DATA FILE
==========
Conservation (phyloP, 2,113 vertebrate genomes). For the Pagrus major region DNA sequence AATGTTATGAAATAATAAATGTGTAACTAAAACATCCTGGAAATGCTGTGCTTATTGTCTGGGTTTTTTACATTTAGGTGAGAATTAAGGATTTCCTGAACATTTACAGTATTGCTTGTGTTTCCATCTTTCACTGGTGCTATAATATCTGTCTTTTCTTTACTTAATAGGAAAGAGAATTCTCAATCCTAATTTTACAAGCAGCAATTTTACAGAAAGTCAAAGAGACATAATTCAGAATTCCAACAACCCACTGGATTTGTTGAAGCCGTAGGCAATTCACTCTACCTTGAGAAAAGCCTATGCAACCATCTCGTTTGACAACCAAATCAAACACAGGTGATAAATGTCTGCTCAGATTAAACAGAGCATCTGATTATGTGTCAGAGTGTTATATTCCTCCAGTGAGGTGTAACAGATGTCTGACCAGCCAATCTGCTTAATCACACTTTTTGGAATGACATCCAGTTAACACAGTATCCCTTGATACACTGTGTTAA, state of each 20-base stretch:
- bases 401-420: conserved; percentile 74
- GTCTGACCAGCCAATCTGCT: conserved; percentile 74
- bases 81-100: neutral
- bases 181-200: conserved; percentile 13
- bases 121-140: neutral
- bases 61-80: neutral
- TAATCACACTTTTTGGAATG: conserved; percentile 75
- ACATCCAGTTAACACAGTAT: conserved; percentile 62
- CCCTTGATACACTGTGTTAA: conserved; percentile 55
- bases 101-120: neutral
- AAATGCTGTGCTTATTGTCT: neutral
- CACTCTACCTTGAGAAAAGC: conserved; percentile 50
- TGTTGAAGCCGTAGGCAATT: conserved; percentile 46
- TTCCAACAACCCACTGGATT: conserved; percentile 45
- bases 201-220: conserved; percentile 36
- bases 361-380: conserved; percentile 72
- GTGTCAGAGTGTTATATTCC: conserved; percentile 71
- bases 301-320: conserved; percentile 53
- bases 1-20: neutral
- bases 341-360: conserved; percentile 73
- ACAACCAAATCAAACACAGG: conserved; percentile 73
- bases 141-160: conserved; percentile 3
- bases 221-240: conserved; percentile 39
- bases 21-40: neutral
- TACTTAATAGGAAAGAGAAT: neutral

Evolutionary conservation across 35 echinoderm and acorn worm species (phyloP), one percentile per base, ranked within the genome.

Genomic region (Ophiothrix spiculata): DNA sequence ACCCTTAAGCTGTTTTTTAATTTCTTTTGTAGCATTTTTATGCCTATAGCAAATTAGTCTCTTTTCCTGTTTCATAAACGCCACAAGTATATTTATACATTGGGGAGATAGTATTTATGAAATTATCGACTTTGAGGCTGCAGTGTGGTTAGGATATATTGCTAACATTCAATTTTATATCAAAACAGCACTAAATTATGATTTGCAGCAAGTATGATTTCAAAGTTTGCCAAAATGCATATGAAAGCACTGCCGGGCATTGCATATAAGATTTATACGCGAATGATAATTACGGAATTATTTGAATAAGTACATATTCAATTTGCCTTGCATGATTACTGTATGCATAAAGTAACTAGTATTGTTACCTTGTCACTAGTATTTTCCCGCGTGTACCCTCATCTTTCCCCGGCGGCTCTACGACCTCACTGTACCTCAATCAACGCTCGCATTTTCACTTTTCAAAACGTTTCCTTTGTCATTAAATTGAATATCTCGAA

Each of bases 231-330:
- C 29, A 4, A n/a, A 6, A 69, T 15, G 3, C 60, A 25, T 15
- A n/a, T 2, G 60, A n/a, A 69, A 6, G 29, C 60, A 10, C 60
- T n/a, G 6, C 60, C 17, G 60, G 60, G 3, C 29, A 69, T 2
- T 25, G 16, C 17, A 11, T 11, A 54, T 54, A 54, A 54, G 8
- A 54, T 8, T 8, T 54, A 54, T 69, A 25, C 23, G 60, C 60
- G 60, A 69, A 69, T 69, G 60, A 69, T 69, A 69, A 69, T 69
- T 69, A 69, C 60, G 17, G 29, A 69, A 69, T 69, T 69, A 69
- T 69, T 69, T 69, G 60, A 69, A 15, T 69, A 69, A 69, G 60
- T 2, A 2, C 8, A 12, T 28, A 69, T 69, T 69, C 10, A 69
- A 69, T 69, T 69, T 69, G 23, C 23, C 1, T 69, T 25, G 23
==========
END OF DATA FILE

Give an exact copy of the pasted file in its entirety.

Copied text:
Conservation (phyloP, 2,113 vertebrate genomes). For the Pagrus major region DNA sequence AATGTTATGAAATAATAAATGTGTAACTAAAACATCCTGGAAATGCTGTGCTTATTGTCTGGGTTTTTTACATTTAGGTGAGAATTAAGGATTTCCTGAACATTTACAGTATTGCTTGTGTTTCCATCTTTCACTGGTGCTATAATATCTGTCTTTTCTTTACTTAATAGGAAAGAGAATTCTCAATCCTAATTTTACAAGCAGCAATTTTACAGAAAGTCAAAGAGACATAATTCAGAATTCCAACAACCCACTGGATTTGTTGAAGCCGTAGGCAATTCACTCTACCTTGAGAAAAGCCTATGCAACCATCTCGTTTGACAACCAAATCAAACACAGGTGATAAATGTCTGCTCAGATTAAACAGAGCATCTGATTATGTGTCAGAGTGTTATATTCCTCCAGTGAGGTGTAACAGATGTCTGACCAGCCAATCTGCTTAATCACACTTTTTGGAATGACATCCAGTTAACACAGTATCCCTTGATACACTGTGTTAA, state of each 20-base stretch:
- bases 401-420: conserved; percentile 74
- GTCTGACCAGCCAATCTGCT: conserved; percentile 74
- bases 81-100: neutral
- bases 181-200: conserved; percentile 13
- bases 121-140: neutral
- bases 61-80: neutral
- TAATCACACTTTTTGGAATG: conserved; percentile 75
- ACATCCAGTTAACACAGTAT: conserved; percentile 62
- CCCTTGATACACTGTGTTAA: conserved; percentile 55
- bases 101-120: neutral
- AAATGCTGTGCTTATTGTCT: neutral
- CACTCTACCTTGAGAAAAGC: conserved; percentile 50
- TGTTGAAGCCGTAGGCAATT: conserved; percentile 46
- TTCCAACAACCCACTGGATT: conserved; percentile 45
- bases 201-220: conserved; percentile 36
- bases 361-380: conserved; percentile 72
- GTGTCAGAGTGTTATATTCC: conserved; percentile 71
- bases 301-320: conserved; percentile 53
- bases 1-20: neutral
- bases 341-360: conserved; percentile 73
- ACAACCAAATCAAACACAGG: conserved; percentile 73
- bases 141-160: conserved; percentile 3
- bases 221-240: conserved; percentile 39
- bases 21-40: neutral
- TACTTAATAGGAAAGAGAAT: neutral

Evolutionary conservation across 35 echinoderm and acorn worm species (phyloP), one percentile per base, ranked within the genome.

Genomic region (Ophiothrix spiculata): DNA sequence ACCCTTAAGCTGTTTTTTAATTTCTTTTGTAGCATTTTTATGCCTATAGCAAATTAGTCTCTTTTCCTGTTTCATAAACGCCACAAGTATATTTATACATTGGGGAGATAGTATTTATGAAATTATCGACTTTGAGGCTGCAGTGTGGTTAGGATATATTGCTAACATTCAATTTTATATCAAAACAGCACTAAATTATGATTTGCAGCAAGTATGATTTCAAAGTTTGCCAAAATGCATATGAAAGCACTGCCGGGCATTGCATATAAGATTTATACGCGAATGATAATTACGGAATTATTTGAATAAGTACATATTCAATTTGCCTTGCATGATTACTGTATGCATAAAGTAACTAGTATTGTTACCTTGTCACTAGTATTTTCCCGCGTGTACCCTCATCTTTCCCCGGCGGCTCTACGACCTCACTGTACCTCAATCAACGCTCGCATTTTCACTTTTCAAAACGTTTCCTTTGTCATTAAATTGAATATCTCGAA

Each of bases 231-330:
- C 29, A 4, A n/a, A 6, A 69, T 15, G 3, C 60, A 25, T 15
- A n/a, T 2, G 60, A n/a, A 69, A 6, G 29, C 60, A 10, C 60
- T n/a, G 6, C 60, C 17, G 60, G 60, G 3, C 29, A 69, T 2
- T 25, G 16, C 17, A 11, T 11, A 54, T 54, A 54, A 54, G 8
- A 54, T 8, T 8, T 54, A 54, T 69, A 25, C 23, G 60, C 60
- G 60, A 69, A 69, T 69, G 60, A 69, T 69, A 69, A 69, T 69
- T 69, A 69, C 60, G 17, G 29, A 69, A 69, T 69, T 69, A 69
- T 69, T 69, T 69, G 60, A 69, A 15, T 69, A 69, A 69, G 60
- T 2, A 2, C 8, A 12, T 28, A 69, T 69, T 69, C 10, A 69
- A 69, T 69, T 69, T 69, G 23, C 23, C 1, T 69, T 25, G 23